Noble Nova: 1976 Cadillac Seville 58K Survivor – SOLD!
January 16, 2022 Update – We confirmed the seller of this “Classifind” deleted their listing, so we’re now able to call this one “SOLD!” While this one got away, please reach out either by email or call us directly if you’d like to be informed when we come across something similar.
January 8, 2022 Update – While preparing for our latest Malaise Monday features, we came across a new listing that replaced this 1976 Cadillac Seville’s original expiring Craigslist ad. Originally asking $19,500, the private seller reduced their price to $12,900 to encourage a quick sale. The revised asking price now matches the Collector Car Marketplace’s #1 “Excellent” appraisal, so that should help the seller’s cause.
Cadillac’s problem of attracting younger buyers is not a recent phenomenon. In fact, it dates back to the mid-seventies when they recognized the growing popularity of smaller, luxury imports produced in West Germany. Realizing their traditional “bigger is better” design philosophy was lost with these buyers, Cadillac launched its “international-sized” Seville. We just spotted this 58K original mile, black over red leather, 1976 Cadillac Seville originally listed in December 2021 on Craigslist in Anaheim, California. The seller reports the car to be a one-owner example, but we’re not sure whether he is in fact the same person.
Currently offered for $19,500 illustrates how well the design has stood the test of time for forty years and counting. Checking the Collector Car Market Review Online Valuation Tool confirms the asking price is optimistically set $6,500 higher than this guide’s #1 “Excellent” estimate of $12,900. Conversely, the Hagerty Insurance Online Valuation Tool reveals the seller’s as falls between this guide’s #2 “Excellent” estimate of $12,800 and its #1 “Concours” appraisal of $21,800.
As stylish as Cadillac’s new “internationally-sized” Seville was, few people realized how well the division’s engineers were able to hide the car’s Chevrolet Nova roots. The Seville’s unibody construction included a bolt-on subframe with a rear suspension based on the rear-wheel-drive 1968–74 X-body (Nova/Ventura) platform. It also featured a rear differential with thicker front subframe bushings similar to the second-generation F platform used in the Camaro and Firebird. Substantial re-engineering and upgrades from these humble origins earned it the unique designation “K-body” within GM.
Also shared with the X-body platform was part of the roof stamping and trunk floor pan (for 1973 and newer vehicles). Cadillac stylists added a crisp, angular body that set the tone for GM styling for the next decade, along with a wide-track stance giving the car a substantial, premium appearance. A wide chrome grille flanked by quadruple rectangular headlamps with narrow parking and signal lamps just below the header panel, while small wrap-around rectangular tail lamps placed at the outermost corners of the rear gave the appearance of a lower, leaner, and wider car. The taillight design was similar to that used on a rejected Coupe DeVille concept.
Seville engineers chose the X-body platform instead of the German Opel Diplomat in response to GM’s budget restrictions—executives felt re-engineering an Opel would be more costly. Another proposal during development was a front-wheel-drive layout similar to the Cadillac Eldorado. This proposal was also rejected because of budget and production capacity constraints.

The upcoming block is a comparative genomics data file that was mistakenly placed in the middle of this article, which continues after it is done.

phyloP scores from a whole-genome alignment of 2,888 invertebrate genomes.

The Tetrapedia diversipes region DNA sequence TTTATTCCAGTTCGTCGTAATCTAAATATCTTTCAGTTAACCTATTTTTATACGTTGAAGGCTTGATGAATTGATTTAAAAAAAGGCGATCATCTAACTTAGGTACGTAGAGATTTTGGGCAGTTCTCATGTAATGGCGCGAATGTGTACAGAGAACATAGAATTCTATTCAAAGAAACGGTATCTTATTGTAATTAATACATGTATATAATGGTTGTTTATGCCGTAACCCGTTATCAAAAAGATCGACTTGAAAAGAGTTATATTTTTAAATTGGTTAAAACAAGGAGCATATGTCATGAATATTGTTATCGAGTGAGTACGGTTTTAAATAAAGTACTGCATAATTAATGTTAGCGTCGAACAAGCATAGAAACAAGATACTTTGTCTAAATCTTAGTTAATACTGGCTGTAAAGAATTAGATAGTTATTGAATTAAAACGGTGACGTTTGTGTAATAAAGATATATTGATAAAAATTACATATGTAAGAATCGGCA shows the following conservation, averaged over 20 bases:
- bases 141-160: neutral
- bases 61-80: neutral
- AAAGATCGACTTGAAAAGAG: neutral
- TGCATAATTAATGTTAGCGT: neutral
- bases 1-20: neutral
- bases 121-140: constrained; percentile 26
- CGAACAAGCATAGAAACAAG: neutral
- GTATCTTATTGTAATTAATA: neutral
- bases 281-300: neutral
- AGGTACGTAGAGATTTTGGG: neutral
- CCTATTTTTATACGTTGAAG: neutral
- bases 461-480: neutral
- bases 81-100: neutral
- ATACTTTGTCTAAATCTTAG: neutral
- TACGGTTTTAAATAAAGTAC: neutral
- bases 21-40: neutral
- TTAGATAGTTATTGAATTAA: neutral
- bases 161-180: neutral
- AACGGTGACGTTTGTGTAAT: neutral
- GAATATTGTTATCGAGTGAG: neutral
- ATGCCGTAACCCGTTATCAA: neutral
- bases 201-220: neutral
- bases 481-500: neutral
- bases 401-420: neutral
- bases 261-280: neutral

Introduced in mid-1975 and billed as the new “internationally-sized” Cadillac, the Seville was almost 1,000 pounds (450 kg) lighter than the full-sized Deville. The Seville was thus more nimble and easier to park, as well as remaining attractive to customers with the full complement of Cadillac features. More expensive than any other Cadillac (except the Series 75 Fleetwood factory limousines) at US$12,479, the Seville was modestly successful. It spawned several imitators including the Lincoln Versailles and the Chrysler LeBaron. To ensure the quality of the initial production run, the first 2,000 units produced were identical in color (Georgian silver) and options. This enabled workers to “ramp up” to building different configurations. Total 1976 Seville production was 43,772 vehicles.
The King Rose Archives YouTube Channel provides this vintage 1975 Cadillac Seville launch footage:
We don’t come across very many first-generation 1976 Cadillac Sevilles and when we do, none are ever as nice as this example.
Here’s the seller’s description:
“This is a classic Low mile 58k ( documented )
1 owner – all original Caddy
In showroom near mint condition –
daily driver condition being offered to highest bidder call for details
1976 Cadillac Seville
1 owner – non smoker – garage kept
Accident free not even a door ding
ALL ORIGINAL 58k miles documented
5.7 liter EFI / 350 V8 engine
Every available options for this including
Factory Sunroof *
everything in working condition
Most desirable and rare color combo
* SABLE BLACK / red pinstripe
* FIRE THORN RED Leather Interior
* Black Vinyl Top
ULTRA RARE -Vintage Kelsey Hayes style
US mag 40 spoke wire wheels
Have been on the car since it was in the
showroom floor / New COKER whitewall radials
Paint finish is as glass with no flaws !!!
Classic highly desirable model Top of all caddy collectors wish list of cars –
Extremely well maintained – serviced at the same place since new – * just serviced and inspected
Car is nice as your ever gonna find one
And the color combo just makes it even more stunning this car stood out in the crowd when it was new it was in the Cadillac dealer show room floor – CAR IS TURN KEY – and amazing
Pictures do no Justice + nicer in person !!!
Original owners pride and joy belonged to car clubs and was car enthusiast“
Show or go: what would you do with this 1976 Cadillac Seville? Comment below and let us know!